It’s been an incredible year for the retail and e-commerce industries, especially when it comes to local discovery shopping. 2012 was marked by new company introductions, market consolidation, growing social media influence and evolved retail tactics to drive consumers from online to in-store shopping.
And, based on conversations I’ve been having with media partners, industry experts, and customers, even greater shifts can be expected in 2013. Once the dust settles, new business models and retail leaders will emerge, driven by technology trends like mobile and social networking as well as cultural trends. High-touch shopping and local customer engagement will also be making a comeback.
At the encouragement of the Wanderful team, I’ve captured some of my office ramblings into a list of predictions. Hopefully, this will be start of a very interesting conversation.
What’s in Store for 2013
Amazon will launch retail stores: As part of its mission to become the world’s one-stop shop, Amazon is rolling out local and specialized channels and offers such as same-day delivery at its local merchandise pick-up locations. The next logical step will be opening actual retail stores.
Same-day delivery from e-commerce sites and retail stores will become commonplace in major metros: This way, online shoppers can have the best of both worlds: lower prices and bigger selection as well as same-day receipt of purchase.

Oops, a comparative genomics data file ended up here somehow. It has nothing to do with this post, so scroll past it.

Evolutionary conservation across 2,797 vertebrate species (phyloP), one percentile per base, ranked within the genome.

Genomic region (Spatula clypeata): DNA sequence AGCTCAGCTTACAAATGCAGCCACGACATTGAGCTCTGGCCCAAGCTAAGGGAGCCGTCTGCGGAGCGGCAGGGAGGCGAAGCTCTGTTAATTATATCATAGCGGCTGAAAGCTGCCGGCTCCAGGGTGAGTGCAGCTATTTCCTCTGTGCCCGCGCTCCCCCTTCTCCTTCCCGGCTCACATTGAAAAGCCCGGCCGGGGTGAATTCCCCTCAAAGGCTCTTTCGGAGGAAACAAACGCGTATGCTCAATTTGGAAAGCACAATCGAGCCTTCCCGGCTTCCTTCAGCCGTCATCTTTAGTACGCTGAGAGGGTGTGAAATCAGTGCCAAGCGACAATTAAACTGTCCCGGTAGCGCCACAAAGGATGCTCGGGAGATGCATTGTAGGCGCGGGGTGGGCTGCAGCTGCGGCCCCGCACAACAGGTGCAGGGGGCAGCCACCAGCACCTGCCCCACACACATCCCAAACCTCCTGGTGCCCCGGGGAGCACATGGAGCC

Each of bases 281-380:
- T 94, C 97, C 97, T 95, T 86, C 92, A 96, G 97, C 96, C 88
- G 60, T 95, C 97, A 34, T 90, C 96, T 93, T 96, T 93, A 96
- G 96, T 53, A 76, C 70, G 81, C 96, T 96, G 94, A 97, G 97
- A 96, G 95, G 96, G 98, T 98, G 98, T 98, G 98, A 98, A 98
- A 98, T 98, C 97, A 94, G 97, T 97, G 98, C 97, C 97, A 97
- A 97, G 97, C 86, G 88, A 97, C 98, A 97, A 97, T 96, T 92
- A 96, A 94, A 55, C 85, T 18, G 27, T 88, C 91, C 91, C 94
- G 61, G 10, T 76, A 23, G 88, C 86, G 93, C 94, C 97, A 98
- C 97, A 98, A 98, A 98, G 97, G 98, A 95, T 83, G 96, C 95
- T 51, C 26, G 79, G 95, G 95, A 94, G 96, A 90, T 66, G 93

eBay will emerge as an important local retail company: eBay is turning its focus on regional shoppers. In 2013, eBay will not only continue that strategy, but also offer customers discounts to local merchants based on what’s purchased online.
Commercial real estate will face its own mortgage-like crisis: Predictions indicate that there will be 30 percent (or more) excess retail square footage over the next few years, potentially creating a commercial real estate crisis similar to the 2008 mortgage crisis.
More big retailers will have chain-specific bar codes to combat the ‘showrooming’ effect: Retailers are attempting to thwart lost sales due to showrooming by replacing standard bar codes with innovative chain-specific codes that can’t be scanned by smart phones.
“Daily Deals” will emerge from the penalty box as a viable business model: Daily deals will evolve as a profitable business model, squashing Wall Street concerns by demonstrating an ability to expand sales and profits.